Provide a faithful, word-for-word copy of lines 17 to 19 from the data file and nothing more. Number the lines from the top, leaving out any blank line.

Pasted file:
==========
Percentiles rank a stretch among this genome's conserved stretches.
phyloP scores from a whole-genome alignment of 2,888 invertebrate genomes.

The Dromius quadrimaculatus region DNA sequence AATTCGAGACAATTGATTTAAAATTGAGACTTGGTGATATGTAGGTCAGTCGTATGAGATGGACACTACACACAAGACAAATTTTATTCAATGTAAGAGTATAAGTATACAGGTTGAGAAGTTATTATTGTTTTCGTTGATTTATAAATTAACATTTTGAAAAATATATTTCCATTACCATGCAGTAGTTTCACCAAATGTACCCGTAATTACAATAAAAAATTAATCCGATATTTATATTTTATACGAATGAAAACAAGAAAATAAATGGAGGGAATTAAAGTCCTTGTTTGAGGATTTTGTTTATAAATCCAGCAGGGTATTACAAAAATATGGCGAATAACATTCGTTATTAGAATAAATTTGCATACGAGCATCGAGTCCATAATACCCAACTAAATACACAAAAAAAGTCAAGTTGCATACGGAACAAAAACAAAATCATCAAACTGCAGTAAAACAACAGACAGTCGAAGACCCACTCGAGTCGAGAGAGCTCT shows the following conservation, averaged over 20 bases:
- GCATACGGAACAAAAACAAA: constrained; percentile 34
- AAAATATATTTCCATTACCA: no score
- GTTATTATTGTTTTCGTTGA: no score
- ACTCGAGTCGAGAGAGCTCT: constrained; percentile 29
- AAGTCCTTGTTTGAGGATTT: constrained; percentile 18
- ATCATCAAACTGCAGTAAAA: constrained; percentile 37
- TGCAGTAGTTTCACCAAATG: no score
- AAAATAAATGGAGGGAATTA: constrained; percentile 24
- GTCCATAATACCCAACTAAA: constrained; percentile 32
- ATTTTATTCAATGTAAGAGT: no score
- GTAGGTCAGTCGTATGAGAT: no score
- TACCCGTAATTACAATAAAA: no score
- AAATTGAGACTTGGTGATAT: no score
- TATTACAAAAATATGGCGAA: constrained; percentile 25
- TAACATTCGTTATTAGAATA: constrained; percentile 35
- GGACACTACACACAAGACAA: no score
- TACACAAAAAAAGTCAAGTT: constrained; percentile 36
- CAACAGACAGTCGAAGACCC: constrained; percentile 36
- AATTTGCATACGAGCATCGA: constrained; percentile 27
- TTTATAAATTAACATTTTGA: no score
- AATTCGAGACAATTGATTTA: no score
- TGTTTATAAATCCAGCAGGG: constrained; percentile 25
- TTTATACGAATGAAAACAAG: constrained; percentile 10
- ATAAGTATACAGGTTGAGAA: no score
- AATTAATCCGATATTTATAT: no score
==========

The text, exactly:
- TATTACAAAAATATGGCGAA: constrained; percentile 25
- TAACATTCGTTATTAGAATA: constrained; percentile 35
- GGACACTACACACAAGACAA: no score